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Knowing Your Child’s Developmental Milestones

Knowing Your Child’s Developmental Milestones

It is important that you, as a parent, closely observe your child, especially during the early stages of his life. Though each child develops differently, knowing your child’s milestones will help you to watch out for red flags that may signal a neurological disorder or autism spectrum disorder (ASD). Keeping track of the milestones will also give your doctor a good basis for the diagnosis of your child’s health.
These milestones, if delayed, will not automatically mean a disorder, however, any loss or lack of skills is a cause for alarm and needs to be brought to your child’s doctor’s attention immediately.  Early autism intervention is one of the largest factors in a child with autism’s success and development.  Understanding key milestones can prepare parents to watch for delays or lack of progress in their child’s development.
 3 to 4 months
  • Look at faces and objects with interest.
  • Recognizes and reacts to faces and voices.
  • Smiles at just about anyone.
  • Curious and turns had towards the sound.
 7 Months
  • Can recognize other people’s emotions.
  • Plays hide and seek with objects.
  • Tries to reach objects in hard-to-reach places.
  • Puts everything in the mouth.
  • Turns head when called by name
  • Babbles.
By 12 Months/1 Year
  • Imitates people and sounds.
  • Enjoys games such as “peek-a-boo”.
  • Explores objects on sight.
  • Understands the word “no”.
  • Points at objects.
  • Can say single words.
  • Turns their body towards the person who called his name.
By 24 Months/2 Years
  • Enjoys being around other children.
  • Understands simple sentences.
  • Points to people and pictures.
  • Can sort shapes and colors.
  • Engages in “make-believe”.
  • Follows some instructions.
  • Can combine two words.
By 36 Months/3 Years
  • Displays affection.
  • Can make simple mechanical toys work.
  • Can match objects to pictures, colors, and shapes.
  • Can follow 2 to 3 part commands.
  • Can use simple sentences to communicate.
  • Uses pronouns – I, you, me – and plurals – cars, dogs.
By 48 Months/4 Years
  • Plays and cooperates with other children.
  • Creative and inventive in “make-believe” play.
  • Can name colors and count.
  • Speaks in five to six-word sentences.
  • Can tell stories.
  • Speaks clearly enough for strangers to understand.
  • Follows 3 part commands.
  • Understands “same” and “different”.
By 60 Months/5 Years
  • Likes imitating friends.
  • Likes to sing, dance and act.
  • Distinguishes fantasy from reality.
  • Increased independence.
  • Can count to 10 or more.
  • Speaks in sentences of more than five words.
  • Tells longer stories.

If your child is not meeting these milestones, it is important to reach out to their doctor as quickly as possible to determine if he or she is at risk for autism spectrum disorder.  If your child does receive an ASD diagnosis, it is critical to receive autism training as early as possible to help your child meet their full potential.  While there is no cure for ASD, an autism intervention called “Applied Behavior Analysis” has been found to show improvement in nearly 90% of individuals with ASD.  Special Learning has introductory and advanced autism training and ABA pieces of training that can help parents navigate the challenges of helping their children become successful.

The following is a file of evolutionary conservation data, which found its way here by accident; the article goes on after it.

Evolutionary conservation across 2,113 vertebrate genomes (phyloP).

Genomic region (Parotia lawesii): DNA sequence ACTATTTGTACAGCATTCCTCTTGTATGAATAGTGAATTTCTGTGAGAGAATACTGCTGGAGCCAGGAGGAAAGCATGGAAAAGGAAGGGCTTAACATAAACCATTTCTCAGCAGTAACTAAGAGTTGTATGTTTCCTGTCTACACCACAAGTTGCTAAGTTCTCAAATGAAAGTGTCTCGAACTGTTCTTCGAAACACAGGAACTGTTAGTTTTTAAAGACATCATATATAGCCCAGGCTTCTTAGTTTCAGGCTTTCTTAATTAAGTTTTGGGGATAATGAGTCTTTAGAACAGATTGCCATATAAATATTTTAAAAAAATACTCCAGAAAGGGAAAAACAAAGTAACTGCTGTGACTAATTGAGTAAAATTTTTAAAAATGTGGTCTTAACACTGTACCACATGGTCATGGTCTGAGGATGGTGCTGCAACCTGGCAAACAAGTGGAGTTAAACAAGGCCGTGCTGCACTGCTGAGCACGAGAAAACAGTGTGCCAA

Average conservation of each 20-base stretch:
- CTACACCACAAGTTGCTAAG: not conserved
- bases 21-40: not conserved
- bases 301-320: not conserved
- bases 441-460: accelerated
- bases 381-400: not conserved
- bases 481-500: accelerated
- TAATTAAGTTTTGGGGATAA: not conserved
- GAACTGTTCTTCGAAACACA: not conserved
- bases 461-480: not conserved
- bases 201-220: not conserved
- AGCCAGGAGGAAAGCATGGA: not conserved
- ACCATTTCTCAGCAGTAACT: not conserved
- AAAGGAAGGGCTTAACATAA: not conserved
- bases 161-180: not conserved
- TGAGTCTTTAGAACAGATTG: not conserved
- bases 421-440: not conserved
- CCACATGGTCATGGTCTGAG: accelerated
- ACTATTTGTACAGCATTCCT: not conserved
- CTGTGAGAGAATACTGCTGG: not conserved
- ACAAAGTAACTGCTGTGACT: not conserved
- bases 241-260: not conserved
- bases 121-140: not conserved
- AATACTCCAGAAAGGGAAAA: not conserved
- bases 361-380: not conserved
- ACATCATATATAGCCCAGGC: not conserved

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Parent Waitlist Program


November 02, 2023 | 12pm-1pm PDT

Journey to Independence

Community-based program designed to support families on waitlist

Being an RBT for me was extremely fun because where were you going to find a place where you can be completely silly without having to worry what people thought about you? This was the only job that made me feel like I could make a dramatic difference while being myself.

I also liked to be surrounded by people that had the same goals of wanting to help kids and the teamwork made the job much easier and more enjoyable.

Change and progress was the ultimate goal for our kiddos. The early intervention program was seriously only a miracle because I saw changes in the kiddos that from day one, you wouldn’t even recognize who they were.

Changes from being able to utter 3-4 words where they can only make a syllable from when they started, the behavior decreases in which kiddo that used to engage in 30-40 0 self-harm to only half, learning how to wait during games, table work where they use to swipe and drop to the floor if they had to.

My favorite was when the parents would tell us what amazing progress they were making at home. I used to tear up and felt for these parents so much because it was already difficult for them and now, they can trust and rely on ABA and the therapists knowing their goal was ours.

By Emma Rogers, BA, RBT

Mother Child
Special Learning’s Free Hotline

This is an independent SL Hotline that is part of our VCAT service. This hotline has no connection with any other association or membership group.

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